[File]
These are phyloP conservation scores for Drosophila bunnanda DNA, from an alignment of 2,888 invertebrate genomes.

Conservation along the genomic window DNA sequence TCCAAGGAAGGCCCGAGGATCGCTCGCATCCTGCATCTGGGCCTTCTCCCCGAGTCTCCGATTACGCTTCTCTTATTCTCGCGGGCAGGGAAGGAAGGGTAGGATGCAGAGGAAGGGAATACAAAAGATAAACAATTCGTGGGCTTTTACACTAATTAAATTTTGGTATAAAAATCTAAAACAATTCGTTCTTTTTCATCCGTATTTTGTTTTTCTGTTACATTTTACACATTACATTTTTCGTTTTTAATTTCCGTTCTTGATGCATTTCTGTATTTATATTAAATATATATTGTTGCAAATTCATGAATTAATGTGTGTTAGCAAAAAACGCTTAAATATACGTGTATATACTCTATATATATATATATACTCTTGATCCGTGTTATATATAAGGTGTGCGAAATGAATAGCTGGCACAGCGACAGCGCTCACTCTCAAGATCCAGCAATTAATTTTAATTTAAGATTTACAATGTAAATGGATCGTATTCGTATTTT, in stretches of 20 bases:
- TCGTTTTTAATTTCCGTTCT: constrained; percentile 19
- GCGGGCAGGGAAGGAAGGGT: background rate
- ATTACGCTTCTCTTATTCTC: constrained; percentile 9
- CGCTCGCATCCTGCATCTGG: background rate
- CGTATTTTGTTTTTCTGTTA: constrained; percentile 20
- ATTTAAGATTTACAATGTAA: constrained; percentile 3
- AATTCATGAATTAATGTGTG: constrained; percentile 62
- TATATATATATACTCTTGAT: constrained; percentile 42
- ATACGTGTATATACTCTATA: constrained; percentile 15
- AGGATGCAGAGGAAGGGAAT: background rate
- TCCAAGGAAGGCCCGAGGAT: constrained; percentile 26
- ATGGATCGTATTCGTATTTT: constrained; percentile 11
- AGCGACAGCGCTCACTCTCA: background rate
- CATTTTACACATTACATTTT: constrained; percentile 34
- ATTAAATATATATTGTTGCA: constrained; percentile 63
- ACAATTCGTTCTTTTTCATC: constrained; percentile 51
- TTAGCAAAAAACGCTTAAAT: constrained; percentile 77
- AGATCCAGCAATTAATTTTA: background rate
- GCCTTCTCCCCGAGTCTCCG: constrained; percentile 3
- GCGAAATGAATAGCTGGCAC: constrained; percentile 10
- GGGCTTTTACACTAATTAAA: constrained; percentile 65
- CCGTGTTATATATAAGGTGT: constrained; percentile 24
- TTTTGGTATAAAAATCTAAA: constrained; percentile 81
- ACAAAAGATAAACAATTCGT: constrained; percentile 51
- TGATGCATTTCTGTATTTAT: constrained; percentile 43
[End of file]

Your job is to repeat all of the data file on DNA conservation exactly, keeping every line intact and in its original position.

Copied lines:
These are phyloP conservation scores for Drosophila bunnanda DNA, from an alignment of 2,888 invertebrate genomes.

Conservation along the genomic window DNA sequence TCCAAGGAAGGCCCGAGGATCGCTCGCATCCTGCATCTGGGCCTTCTCCCCGAGTCTCCGATTACGCTTCTCTTATTCTCGCGGGCAGGGAAGGAAGGGTAGGATGCAGAGGAAGGGAATACAAAAGATAAACAATTCGTGGGCTTTTACACTAATTAAATTTTGGTATAAAAATCTAAAACAATTCGTTCTTTTTCATCCGTATTTTGTTTTTCTGTTACATTTTACACATTACATTTTTCGTTTTTAATTTCCGTTCTTGATGCATTTCTGTATTTATATTAAATATATATTGTTGCAAATTCATGAATTAATGTGTGTTAGCAAAAAACGCTTAAATATACGTGTATATACTCTATATATATATATATACTCTTGATCCGTGTTATATATAAGGTGTGCGAAATGAATAGCTGGCACAGCGACAGCGCTCACTCTCAAGATCCAGCAATTAATTTTAATTTAAGATTTACAATGTAAATGGATCGTATTCGTATTTT, in stretches of 20 bases:
- TCGTTTTTAATTTCCGTTCT: constrained; percentile 19
- GCGGGCAGGGAAGGAAGGGT: background rate
- ATTACGCTTCTCTTATTCTC: constrained; percentile 9
- CGCTCGCATCCTGCATCTGG: background rate
- CGTATTTTGTTTTTCTGTTA: constrained; percentile 20
- ATTTAAGATTTACAATGTAA: constrained; percentile 3
- AATTCATGAATTAATGTGTG: constrained; percentile 62
- TATATATATATACTCTTGAT: constrained; percentile 42
- ATACGTGTATATACTCTATA: constrained; percentile 15
- AGGATGCAGAGGAAGGGAAT: background rate
- TCCAAGGAAGGCCCGAGGAT: constrained; percentile 26
- ATGGATCGTATTCGTATTTT: constrained; percentile 11
- AGCGACAGCGCTCACTCTCA: background rate
- CATTTTACACATTACATTTT: constrained; percentile 34
- ATTAAATATATATTGTTGCA: constrained; percentile 63
- ACAATTCGTTCTTTTTCATC: constrained; percentile 51
- TTAGCAAAAAACGCTTAAAT: constrained; percentile 77
- AGATCCAGCAATTAATTTTA: background rate
- GCCTTCTCCCCGAGTCTCCG: constrained; percentile 3
- GCGAAATGAATAGCTGGCAC: constrained; percentile 10
- GGGCTTTTACACTAATTAAA: constrained; percentile 65
- CCGTGTTATATATAAGGTGT: constrained; percentile 24
- TTTTGGTATAAAAATCTAAA: constrained; percentile 81
- ACAAAAGATAAACAATTCGT: constrained; percentile 51
- TGATGCATTTCTGTATTTAT: constrained; percentile 43